The recently established Chester Community Charter School at Fifth and Madison Streets
contains several buildings situated at three corners of this intersection and currently has
over 1,300 students. Chester’s City Hall and downtown shopping district can be found to
the west of the racetrack, along Avenue of the States. North of the Industrial Highway is
Amtrak’s Northeast Corridor and SEPTA’s grade-separated R-2 Regional Rail line,

A residential neighborhood lies north of the rail lines. This neighborhood contains older
houses that are in moderate to poor condition as well as several vacant parcels.

Commercial land uses are very minimal near this site, and none are currently located
along PA 291 within the study area. The closest hotel, a small Days Inn, is on the other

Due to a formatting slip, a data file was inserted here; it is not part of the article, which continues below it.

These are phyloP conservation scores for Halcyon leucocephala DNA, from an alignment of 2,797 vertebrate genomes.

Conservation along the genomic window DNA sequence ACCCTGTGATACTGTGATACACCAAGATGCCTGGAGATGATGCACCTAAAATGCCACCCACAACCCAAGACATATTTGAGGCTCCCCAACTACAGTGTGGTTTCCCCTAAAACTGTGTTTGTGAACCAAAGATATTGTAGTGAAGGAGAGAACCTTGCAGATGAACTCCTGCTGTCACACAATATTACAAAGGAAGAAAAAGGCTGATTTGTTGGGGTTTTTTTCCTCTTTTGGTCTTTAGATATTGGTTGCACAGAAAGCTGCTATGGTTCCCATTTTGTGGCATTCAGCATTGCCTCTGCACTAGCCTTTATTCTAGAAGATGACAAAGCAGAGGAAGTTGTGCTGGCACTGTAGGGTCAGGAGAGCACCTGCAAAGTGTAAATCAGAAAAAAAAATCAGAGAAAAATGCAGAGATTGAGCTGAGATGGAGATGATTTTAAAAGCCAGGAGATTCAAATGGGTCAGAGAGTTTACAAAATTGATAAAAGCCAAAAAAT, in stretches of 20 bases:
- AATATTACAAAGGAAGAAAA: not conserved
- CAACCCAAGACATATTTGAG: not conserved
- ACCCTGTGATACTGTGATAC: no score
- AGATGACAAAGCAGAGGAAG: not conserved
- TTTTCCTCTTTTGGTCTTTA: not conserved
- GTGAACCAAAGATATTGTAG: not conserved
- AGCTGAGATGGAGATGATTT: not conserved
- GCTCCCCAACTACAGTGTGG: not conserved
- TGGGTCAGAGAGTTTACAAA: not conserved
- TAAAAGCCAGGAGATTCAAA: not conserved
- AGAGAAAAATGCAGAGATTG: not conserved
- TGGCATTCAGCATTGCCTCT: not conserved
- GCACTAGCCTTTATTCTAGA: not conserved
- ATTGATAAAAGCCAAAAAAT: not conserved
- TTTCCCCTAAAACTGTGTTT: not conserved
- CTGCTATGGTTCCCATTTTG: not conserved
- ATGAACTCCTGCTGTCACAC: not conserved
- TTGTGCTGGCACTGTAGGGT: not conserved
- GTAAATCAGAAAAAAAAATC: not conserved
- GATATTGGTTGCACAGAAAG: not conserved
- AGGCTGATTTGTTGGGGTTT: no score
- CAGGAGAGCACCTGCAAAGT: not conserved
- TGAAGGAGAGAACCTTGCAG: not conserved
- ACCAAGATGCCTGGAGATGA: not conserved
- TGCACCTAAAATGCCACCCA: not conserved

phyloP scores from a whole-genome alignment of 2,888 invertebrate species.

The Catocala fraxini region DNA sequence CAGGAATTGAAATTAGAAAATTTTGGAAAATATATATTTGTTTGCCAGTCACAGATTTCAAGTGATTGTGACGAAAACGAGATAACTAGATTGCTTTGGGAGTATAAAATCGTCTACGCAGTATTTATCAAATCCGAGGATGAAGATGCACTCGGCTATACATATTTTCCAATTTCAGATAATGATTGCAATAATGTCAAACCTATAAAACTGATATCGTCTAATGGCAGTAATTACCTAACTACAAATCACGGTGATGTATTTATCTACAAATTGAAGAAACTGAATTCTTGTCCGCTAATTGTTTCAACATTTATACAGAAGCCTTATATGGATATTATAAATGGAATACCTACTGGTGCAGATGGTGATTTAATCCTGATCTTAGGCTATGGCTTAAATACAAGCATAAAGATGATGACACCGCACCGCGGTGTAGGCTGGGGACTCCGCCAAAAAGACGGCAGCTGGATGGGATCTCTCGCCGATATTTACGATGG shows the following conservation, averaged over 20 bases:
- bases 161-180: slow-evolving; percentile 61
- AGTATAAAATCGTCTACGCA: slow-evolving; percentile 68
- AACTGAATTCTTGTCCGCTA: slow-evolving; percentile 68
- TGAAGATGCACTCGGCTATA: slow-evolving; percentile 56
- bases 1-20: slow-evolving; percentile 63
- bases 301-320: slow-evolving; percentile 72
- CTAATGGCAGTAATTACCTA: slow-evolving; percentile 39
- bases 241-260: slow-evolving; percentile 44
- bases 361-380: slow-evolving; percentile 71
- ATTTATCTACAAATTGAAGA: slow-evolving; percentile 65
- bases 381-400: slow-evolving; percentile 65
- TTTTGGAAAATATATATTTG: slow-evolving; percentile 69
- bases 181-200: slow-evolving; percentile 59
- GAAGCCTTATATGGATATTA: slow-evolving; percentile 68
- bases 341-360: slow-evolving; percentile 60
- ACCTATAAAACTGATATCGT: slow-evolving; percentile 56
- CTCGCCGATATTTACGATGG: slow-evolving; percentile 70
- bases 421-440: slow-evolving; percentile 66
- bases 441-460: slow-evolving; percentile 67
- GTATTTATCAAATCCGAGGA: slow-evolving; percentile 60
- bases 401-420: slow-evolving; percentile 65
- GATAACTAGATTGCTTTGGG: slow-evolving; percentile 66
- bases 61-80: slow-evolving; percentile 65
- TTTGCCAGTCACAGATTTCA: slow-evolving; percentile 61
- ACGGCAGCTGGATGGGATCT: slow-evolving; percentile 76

side of Interstate 95 at Providence Avenue and Edgemont Avenue. A larger Comfort Inn
is located about five miles from Harrah’s Chester in Essington along Interstate 291.

Future Development
Chester overall has seen significant development in the last ten years, such as the new
Synergy at the Wharf at Rivertown, a brownfield conversion of the former PECO Chester
Power Station into Class A office space, currently employing 1,400 workers. A new
Municipal Building and Chester Community Charter School have been built in recent
years. Harrah’s is planning an upscale hotel along the waterfront.

The Chester City planning department is working to consolidate vacant or deteriorating
properties along the waterfront. These contiguous properties would be marketed to
developers for potential opportunities for compatible development, such as commercial
and recreational uses. Additionally, the planning department is reassessing the zoning
codes along PA Route 291 to encourage commercial uses instead of residential uses.

Former PECO Chester Power Station, now the Wharf at Rivertown




                                            32
Impacts of Gaming in Greater Philadelphia


Current Zoning